Count me in as another sceptic, like Disturbia (and I'm an only child, too!)
I am an only child. This is why I said this. As an only child growing up, we onlies were the ones who had the most friends while those with siblings played with each other and had little or no friends. I knew people in elementary, junior, and high school who had siblings and they stayed among themselves. For example, one of my maternal cousins, who is one of six children, have NO friends- she only associates with her siblings. There are bases to my premise regarding this subject. People with siblings only associate within their sibling circle which results in their insular and parochial thinking while only children have non-related friends from varied backgrounds which cause them to be more broadminded and universalistic in their approach to life.
You're using a very small sample to base your assumptions on.
As I said, I too am an only child but at school I just had a few close friends. And I can understand that your cousin, with five siblings, might well associate with them rather than making new friends, because the chances are that of those five siblings, at least one or two will be close to your cousin's age so they will have forged a close bond while growing up - a bond that persisted into adulthood.
If you want to draw conclusions like the one you're drawing, you need to study hundreds if not thousands of groups of siblings, and make sure that you had enough data to cover (a) only children, (b) people with only one or two siblings, but close together in age, (c) people with one or two siblings but not so close together in age, and (d) people with three or more siblings. And make sure that you ask enough people to be able to find out whether there are any trends relating to birth order (eldest/middle/youngest). Ideally you should add things like gender, religion and social class into the mix as well.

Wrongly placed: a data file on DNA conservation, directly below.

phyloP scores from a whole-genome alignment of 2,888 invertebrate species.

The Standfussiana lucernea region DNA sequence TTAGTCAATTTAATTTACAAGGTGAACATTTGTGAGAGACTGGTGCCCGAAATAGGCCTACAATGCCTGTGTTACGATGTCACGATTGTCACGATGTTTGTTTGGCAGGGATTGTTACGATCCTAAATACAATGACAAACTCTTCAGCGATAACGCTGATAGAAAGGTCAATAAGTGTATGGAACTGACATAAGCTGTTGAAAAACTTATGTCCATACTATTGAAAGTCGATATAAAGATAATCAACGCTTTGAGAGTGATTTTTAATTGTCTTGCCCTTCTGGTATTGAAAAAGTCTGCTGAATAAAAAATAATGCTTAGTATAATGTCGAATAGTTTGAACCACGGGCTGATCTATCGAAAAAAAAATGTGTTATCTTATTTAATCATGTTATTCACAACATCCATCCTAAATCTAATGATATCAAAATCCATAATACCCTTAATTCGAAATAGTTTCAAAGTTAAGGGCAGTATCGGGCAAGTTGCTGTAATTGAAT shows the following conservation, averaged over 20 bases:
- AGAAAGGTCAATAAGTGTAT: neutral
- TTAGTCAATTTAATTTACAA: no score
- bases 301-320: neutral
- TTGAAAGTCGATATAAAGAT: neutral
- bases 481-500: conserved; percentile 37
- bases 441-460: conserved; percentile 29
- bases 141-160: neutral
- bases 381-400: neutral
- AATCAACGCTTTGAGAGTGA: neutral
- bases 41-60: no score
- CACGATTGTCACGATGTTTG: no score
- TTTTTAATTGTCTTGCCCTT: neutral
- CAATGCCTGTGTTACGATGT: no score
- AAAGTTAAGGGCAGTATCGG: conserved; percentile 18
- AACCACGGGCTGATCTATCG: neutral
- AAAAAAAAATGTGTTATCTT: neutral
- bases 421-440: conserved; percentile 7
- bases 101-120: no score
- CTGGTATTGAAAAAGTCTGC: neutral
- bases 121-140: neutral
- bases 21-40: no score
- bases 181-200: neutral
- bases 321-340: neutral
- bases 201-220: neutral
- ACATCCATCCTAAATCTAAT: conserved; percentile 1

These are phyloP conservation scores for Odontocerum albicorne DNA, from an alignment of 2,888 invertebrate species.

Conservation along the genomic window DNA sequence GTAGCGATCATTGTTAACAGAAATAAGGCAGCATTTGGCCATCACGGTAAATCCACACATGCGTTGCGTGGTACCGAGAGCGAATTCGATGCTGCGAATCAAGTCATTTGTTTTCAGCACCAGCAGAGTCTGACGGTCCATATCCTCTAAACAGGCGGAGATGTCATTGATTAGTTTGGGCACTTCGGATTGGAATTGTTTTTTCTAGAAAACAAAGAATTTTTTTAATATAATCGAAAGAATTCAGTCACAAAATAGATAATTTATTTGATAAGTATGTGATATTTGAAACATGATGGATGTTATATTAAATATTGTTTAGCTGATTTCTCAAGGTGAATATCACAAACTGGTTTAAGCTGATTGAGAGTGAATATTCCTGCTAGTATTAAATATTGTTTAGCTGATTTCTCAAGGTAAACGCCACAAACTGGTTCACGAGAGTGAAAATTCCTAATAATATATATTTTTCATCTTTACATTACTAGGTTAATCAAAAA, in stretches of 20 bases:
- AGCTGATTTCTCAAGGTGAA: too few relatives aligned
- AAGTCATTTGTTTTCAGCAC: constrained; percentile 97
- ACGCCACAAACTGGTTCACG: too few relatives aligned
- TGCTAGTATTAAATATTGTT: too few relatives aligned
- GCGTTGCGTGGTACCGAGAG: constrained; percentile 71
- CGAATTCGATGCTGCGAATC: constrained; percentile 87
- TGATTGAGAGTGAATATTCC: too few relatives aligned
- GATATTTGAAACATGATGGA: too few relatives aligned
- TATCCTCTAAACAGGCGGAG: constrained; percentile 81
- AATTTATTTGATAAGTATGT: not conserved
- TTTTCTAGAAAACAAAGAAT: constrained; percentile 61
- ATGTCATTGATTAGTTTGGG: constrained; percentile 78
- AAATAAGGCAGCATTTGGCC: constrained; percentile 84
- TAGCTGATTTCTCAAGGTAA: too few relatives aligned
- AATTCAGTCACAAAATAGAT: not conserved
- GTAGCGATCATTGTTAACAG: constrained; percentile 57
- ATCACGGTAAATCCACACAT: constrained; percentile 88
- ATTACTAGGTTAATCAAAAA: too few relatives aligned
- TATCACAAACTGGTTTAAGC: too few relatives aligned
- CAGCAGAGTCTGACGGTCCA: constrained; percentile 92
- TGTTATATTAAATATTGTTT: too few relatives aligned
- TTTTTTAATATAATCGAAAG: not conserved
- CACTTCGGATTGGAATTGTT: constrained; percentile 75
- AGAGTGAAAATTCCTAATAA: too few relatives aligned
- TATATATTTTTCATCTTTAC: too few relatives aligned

So best make that "thousands" rather than "hundreds" then. At least if you want any meaningful answers to come out of it.
This does not apply only to some of my maternal cousins but to most people with siblings as well. People with siblings tend not to venture out of their sibling circle. It is almost incestuous in a metaphorical sense. It seems to be that the more siblings a person has, the more clannish, insular, and parochial he/she is. Only children,, on the other hand, are less clannish and more universalistic in their views of people because they have a greater variety of friends which means that they are exposed to more than one consensus. If you observe many people with siblings, they all have either the same or similiar viewpoints in life- that is because their main associations are with each other. They have no outside viewpoint to gather from-only the familial consensus.
From my own experience, as one of twelve children, I can categorically state that your comment is light years away from my experience. Each one of us have a large number of friends and acquaintances outside the family. Even though we are a very close knit family we look outside of our insular world for a richer life and that comes from having multiple friends. One thing I can say about coming from a large family is you always have someone nearby if you want to play a game, go to the movies or just have a chat over a cup of coffee. I can't image life any other way as I'm sure you can't imagine your upbringing any other way.